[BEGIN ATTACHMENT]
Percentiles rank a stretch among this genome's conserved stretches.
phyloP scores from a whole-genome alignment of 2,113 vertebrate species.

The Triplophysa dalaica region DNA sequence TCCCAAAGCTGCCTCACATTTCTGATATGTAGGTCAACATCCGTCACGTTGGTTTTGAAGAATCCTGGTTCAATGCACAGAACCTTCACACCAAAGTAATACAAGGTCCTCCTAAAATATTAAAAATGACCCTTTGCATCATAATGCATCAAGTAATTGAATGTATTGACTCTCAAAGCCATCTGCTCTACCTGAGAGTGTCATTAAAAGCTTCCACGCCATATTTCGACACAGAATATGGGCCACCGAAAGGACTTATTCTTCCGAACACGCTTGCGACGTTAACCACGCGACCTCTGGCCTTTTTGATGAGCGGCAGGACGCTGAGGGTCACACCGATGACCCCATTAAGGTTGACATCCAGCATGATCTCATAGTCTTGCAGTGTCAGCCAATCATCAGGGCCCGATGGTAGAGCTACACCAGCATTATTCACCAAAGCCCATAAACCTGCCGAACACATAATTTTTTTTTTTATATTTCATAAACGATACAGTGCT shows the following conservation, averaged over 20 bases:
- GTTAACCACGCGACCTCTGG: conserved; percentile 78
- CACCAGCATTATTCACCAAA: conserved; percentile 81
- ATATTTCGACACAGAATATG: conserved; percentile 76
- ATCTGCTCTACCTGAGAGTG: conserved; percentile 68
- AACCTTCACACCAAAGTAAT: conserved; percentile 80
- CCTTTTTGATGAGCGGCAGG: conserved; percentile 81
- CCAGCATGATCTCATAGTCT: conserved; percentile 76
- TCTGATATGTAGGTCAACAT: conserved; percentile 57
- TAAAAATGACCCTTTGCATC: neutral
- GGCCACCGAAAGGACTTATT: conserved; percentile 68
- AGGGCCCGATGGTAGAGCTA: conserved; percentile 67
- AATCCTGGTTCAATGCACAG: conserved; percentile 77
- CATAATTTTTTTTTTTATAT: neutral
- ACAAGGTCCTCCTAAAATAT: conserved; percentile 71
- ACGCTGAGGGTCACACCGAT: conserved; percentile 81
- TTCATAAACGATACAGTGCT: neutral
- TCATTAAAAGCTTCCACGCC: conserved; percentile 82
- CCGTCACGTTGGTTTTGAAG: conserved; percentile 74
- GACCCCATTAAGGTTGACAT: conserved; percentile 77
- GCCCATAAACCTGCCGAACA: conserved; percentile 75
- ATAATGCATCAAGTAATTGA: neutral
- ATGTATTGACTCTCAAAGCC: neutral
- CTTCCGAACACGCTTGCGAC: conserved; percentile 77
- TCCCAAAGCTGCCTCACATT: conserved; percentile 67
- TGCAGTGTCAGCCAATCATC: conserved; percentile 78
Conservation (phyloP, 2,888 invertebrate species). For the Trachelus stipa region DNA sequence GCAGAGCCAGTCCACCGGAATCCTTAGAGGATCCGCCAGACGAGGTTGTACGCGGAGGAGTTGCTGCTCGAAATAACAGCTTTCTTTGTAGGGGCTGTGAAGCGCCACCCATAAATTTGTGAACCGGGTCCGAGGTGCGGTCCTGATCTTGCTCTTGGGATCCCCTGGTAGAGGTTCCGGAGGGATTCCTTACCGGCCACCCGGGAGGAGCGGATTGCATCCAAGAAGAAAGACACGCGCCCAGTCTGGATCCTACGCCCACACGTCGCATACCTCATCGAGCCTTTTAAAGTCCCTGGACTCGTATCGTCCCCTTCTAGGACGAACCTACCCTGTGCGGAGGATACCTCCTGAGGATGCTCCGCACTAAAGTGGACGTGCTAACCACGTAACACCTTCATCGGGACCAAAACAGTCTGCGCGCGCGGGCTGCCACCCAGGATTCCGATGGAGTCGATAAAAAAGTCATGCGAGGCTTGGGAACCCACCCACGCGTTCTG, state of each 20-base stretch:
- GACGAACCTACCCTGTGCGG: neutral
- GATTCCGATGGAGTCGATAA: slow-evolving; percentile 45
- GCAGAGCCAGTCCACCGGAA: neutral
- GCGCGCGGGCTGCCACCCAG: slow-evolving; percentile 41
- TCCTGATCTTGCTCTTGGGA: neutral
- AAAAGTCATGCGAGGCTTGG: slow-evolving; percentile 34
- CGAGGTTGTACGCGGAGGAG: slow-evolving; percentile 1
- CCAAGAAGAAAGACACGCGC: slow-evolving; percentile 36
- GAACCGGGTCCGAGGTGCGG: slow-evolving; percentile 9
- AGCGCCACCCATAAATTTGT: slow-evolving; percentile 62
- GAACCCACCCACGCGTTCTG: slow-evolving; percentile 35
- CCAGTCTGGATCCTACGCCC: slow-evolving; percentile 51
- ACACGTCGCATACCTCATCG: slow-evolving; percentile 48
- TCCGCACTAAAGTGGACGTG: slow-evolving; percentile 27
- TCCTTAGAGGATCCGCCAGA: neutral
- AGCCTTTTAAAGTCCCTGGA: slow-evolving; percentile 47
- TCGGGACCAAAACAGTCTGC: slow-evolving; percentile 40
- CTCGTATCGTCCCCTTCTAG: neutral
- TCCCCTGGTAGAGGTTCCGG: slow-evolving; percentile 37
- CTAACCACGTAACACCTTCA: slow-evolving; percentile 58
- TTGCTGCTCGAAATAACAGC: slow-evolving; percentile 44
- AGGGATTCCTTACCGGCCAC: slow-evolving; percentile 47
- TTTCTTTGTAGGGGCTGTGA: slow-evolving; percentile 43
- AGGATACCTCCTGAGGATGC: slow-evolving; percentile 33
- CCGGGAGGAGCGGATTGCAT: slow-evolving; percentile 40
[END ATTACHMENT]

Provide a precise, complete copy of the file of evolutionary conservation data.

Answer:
Percentiles rank a stretch among this genome's conserved stretches.
phyloP scores from a whole-genome alignment of 2,113 vertebrate species.

The Triplophysa dalaica region DNA sequence TCCCAAAGCTGCCTCACATTTCTGATATGTAGGTCAACATCCGTCACGTTGGTTTTGAAGAATCCTGGTTCAATGCACAGAACCTTCACACCAAAGTAATACAAGGTCCTCCTAAAATATTAAAAATGACCCTTTGCATCATAATGCATCAAGTAATTGAATGTATTGACTCTCAAAGCCATCTGCTCTACCTGAGAGTGTCATTAAAAGCTTCCACGCCATATTTCGACACAGAATATGGGCCACCGAAAGGACTTATTCTTCCGAACACGCTTGCGACGTTAACCACGCGACCTCTGGCCTTTTTGATGAGCGGCAGGACGCTGAGGGTCACACCGATGACCCCATTAAGGTTGACATCCAGCATGATCTCATAGTCTTGCAGTGTCAGCCAATCATCAGGGCCCGATGGTAGAGCTACACCAGCATTATTCACCAAAGCCCATAAACCTGCCGAACACATAATTTTTTTTTTTATATTTCATAAACGATACAGTGCT shows the following conservation, averaged over 20 bases:
- GTTAACCACGCGACCTCTGG: conserved; percentile 78
- CACCAGCATTATTCACCAAA: conserved; percentile 81
- ATATTTCGACACAGAATATG: conserved; percentile 76
- ATCTGCTCTACCTGAGAGTG: conserved; percentile 68
- AACCTTCACACCAAAGTAAT: conserved; percentile 80
- CCTTTTTGATGAGCGGCAGG: conserved; percentile 81
- CCAGCATGATCTCATAGTCT: conserved; percentile 76
- TCTGATATGTAGGTCAACAT: conserved; percentile 57
- TAAAAATGACCCTTTGCATC: neutral
- GGCCACCGAAAGGACTTATT: conserved; percentile 68
- AGGGCCCGATGGTAGAGCTA: conserved; percentile 67
- AATCCTGGTTCAATGCACAG: conserved; percentile 77
- CATAATTTTTTTTTTTATAT: neutral
- ACAAGGTCCTCCTAAAATAT: conserved; percentile 71
- ACGCTGAGGGTCACACCGAT: conserved; percentile 81
- TTCATAAACGATACAGTGCT: neutral
- TCATTAAAAGCTTCCACGCC: conserved; percentile 82
- CCGTCACGTTGGTTTTGAAG: conserved; percentile 74
- GACCCCATTAAGGTTGACAT: conserved; percentile 77
- GCCCATAAACCTGCCGAACA: conserved; percentile 75
- ATAATGCATCAAGTAATTGA: neutral
- ATGTATTGACTCTCAAAGCC: neutral
- CTTCCGAACACGCTTGCGAC: conserved; percentile 77
- TCCCAAAGCTGCCTCACATT: conserved; percentile 67
- TGCAGTGTCAGCCAATCATC: conserved; percentile 78
Conservation (phyloP, 2,888 invertebrate species). For the Trachelus stipa region DNA sequence GCAGAGCCAGTCCACCGGAATCCTTAGAGGATCCGCCAGACGAGGTTGTACGCGGAGGAGTTGCTGCTCGAAATAACAGCTTTCTTTGTAGGGGCTGTGAAGCGCCACCCATAAATTTGTGAACCGGGTCCGAGGTGCGGTCCTGATCTTGCTCTTGGGATCCCCTGGTAGAGGTTCCGGAGGGATTCCTTACCGGCCACCCGGGAGGAGCGGATTGCATCCAAGAAGAAAGACACGCGCCCAGTCTGGATCCTACGCCCACACGTCGCATACCTCATCGAGCCTTTTAAAGTCCCTGGACTCGTATCGTCCCCTTCTAGGACGAACCTACCCTGTGCGGAGGATACCTCCTGAGGATGCTCCGCACTAAAGTGGACGTGCTAACCACGTAACACCTTCATCGGGACCAAAACAGTCTGCGCGCGCGGGCTGCCACCCAGGATTCCGATGGAGTCGATAAAAAAGTCATGCGAGGCTTGGGAACCCACCCACGCGTTCTG, state of each 20-base stretch:
- GACGAACCTACCCTGTGCGG: neutral
- GATTCCGATGGAGTCGATAA: slow-evolving; percentile 45
- GCAGAGCCAGTCCACCGGAA: neutral
- GCGCGCGGGCTGCCACCCAG: slow-evolving; percentile 41
- TCCTGATCTTGCTCTTGGGA: neutral
- AAAAGTCATGCGAGGCTTGG: slow-evolving; percentile 34
- CGAGGTTGTACGCGGAGGAG: slow-evolving; percentile 1
- CCAAGAAGAAAGACACGCGC: slow-evolving; percentile 36
- GAACCGGGTCCGAGGTGCGG: slow-evolving; percentile 9
- AGCGCCACCCATAAATTTGT: slow-evolving; percentile 62
- GAACCCACCCACGCGTTCTG: slow-evolving; percentile 35
- CCAGTCTGGATCCTACGCCC: slow-evolving; percentile 51
- ACACGTCGCATACCTCATCG: slow-evolving; percentile 48
- TCCGCACTAAAGTGGACGTG: slow-evolving; percentile 27
- TCCTTAGAGGATCCGCCAGA: neutral
- AGCCTTTTAAAGTCCCTGGA: slow-evolving; percentile 47
- TCGGGACCAAAACAGTCTGC: slow-evolving; percentile 40
- CTCGTATCGTCCCCTTCTAG: neutral
- TCCCCTGGTAGAGGTTCCGG: slow-evolving; percentile 37
- CTAACCACGTAACACCTTCA: slow-evolving; percentile 58
- TTGCTGCTCGAAATAACAGC: slow-evolving; percentile 44
- AGGGATTCCTTACCGGCCAC: slow-evolving; percentile 47
- TTTCTTTGTAGGGGCTGTGA: slow-evolving; percentile 43
- AGGATACCTCCTGAGGATGC: slow-evolving; percentile 33
- CCGGGAGGAGCGGATTGCAT: slow-evolving; percentile 40